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2007 Paralegal Rookie of the Year: Stacy Wagner
Growing up in rural
It’s no surprise then that this same strong work ethic has led Wagner to be chosen as LAT’s 2007 Rookie of the Year. Working up to 60 hours per week while juggling a full-time paralegal course load in college, she was driven by her goals of earning her degree and a good job. “My parents would always tell me I could be whatever I wanted if I just put my heart into it,” said Wagner, who is now a paralegal at Legal Aid of Nebraska.
Road to Success
After graduating from high school in 2000, Wagner
Since high school, Wagner had been interested in working in the legal field, but her aversion to public speaking kept her away from a career as a lawyer. She originally hoped to be a legal investigator, but as she studied criminal justice she realized that she lacked a passion for the hands-on investigations of crime scenes. “After reading many different court cases during my criminal justice classes, I started to get very interested in the court side of the law,” she said.
Because she lived in a rural community and
lacked exposure to the legal field, Wagner felt her career options
were limited until she learned about the paralegal profession after
taking an online quiz to find the perfect job. She immediately began
researching bachelor’s degree paralegal programs in
Jason Hayes, an adjunct professor at
Wagner continued to manage a full schedule of two classes with a 40- to 60-hour-per-week position as a data entry specialist for a subcontractor of the Immigration and Naturalization Service (now U.S. Citizenship and Immigration Services). She admits that her life was confined to school and work, but when her motivation waned and she thought about skipping a class or giving up altogether, she remembered her parents’ example. “I was dedicated to getting my degree, as I would be the first one in my extended family to ever complete college,” she explained.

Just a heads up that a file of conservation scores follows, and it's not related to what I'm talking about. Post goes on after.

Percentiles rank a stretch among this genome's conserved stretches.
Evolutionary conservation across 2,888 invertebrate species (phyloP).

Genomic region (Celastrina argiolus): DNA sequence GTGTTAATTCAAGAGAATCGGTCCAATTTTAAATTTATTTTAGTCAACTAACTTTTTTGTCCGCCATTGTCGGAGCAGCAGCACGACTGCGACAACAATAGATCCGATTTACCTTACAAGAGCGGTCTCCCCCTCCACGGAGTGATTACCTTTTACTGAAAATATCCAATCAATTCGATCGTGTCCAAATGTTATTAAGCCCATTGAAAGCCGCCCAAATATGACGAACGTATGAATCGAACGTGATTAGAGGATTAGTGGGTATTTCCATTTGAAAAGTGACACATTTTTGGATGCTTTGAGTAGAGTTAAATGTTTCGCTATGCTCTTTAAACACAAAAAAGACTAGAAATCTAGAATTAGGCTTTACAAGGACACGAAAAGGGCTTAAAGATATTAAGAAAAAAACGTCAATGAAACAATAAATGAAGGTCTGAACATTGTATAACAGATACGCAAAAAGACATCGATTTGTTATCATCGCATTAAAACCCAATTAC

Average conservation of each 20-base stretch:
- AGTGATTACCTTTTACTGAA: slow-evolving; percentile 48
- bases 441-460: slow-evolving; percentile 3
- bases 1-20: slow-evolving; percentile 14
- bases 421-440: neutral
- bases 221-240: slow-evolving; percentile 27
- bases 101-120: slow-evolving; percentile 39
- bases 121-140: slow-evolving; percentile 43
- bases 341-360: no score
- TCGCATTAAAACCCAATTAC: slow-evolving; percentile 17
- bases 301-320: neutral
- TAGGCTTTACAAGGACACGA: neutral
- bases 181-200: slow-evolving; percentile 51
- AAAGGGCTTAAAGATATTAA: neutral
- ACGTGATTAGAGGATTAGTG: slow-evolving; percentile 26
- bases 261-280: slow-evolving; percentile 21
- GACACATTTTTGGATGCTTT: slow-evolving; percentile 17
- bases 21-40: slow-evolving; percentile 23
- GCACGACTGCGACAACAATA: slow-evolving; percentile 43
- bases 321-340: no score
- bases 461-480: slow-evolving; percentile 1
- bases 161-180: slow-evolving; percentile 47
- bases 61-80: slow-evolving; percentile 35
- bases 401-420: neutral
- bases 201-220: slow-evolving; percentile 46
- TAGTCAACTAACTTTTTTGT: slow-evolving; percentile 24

She reached this milestone in May 2006 as a
magna cum laude graduate with a bachelor of arts in paralegal
Finding a Niche
Although she graduated in 2006, Wagner already had
been working as a paralegal for Legal Aid of Nebraska’s
While she was finishing her final two courses to earn her bachelor’s degree, Wagner responded to a paralegal job listing that Legal Aid posted in the classified section of a local newspaper. Within a week of submitting her application, Wagner interviewed with the director, the paralegal supervisor and the executive director of the organization.
“Stacy was such an exceptional candidate that the decision was made to hire her knowing that she would receive her [bachelor of arts] the following spring,” said Lori Wilson, a senior attorney who has worked at Legal Aid of Nebraska for 15 years, and one of Wagner’s two nominators for the Rookie of the Year award. “Her previous boss [from her data entry job] described the work she did as top-notch and what you would expect from someone who was already a paralegal.”
The former paralegal in Wagner’s position, Crystal Childers, who now works as a staff assistant for the State of Nebraska Department of Administrative Services Employee Relations Division, helped train Wagner for her new job. Although Childers worked with Wagner for only a short time at Legal Aid, she noticed that Wagner not only was personable but also demonstrated her abilities as a good listener through constant eye contact. “This is a valuable skill for a Legal Aid paralegal,” Childers said. “To the disadvantaged who are seeking legal help, it often seems like the only people who listen to them are the attorneys and staff at Legal Aid. It is a huge gift that Stacy uses to assist the clients.”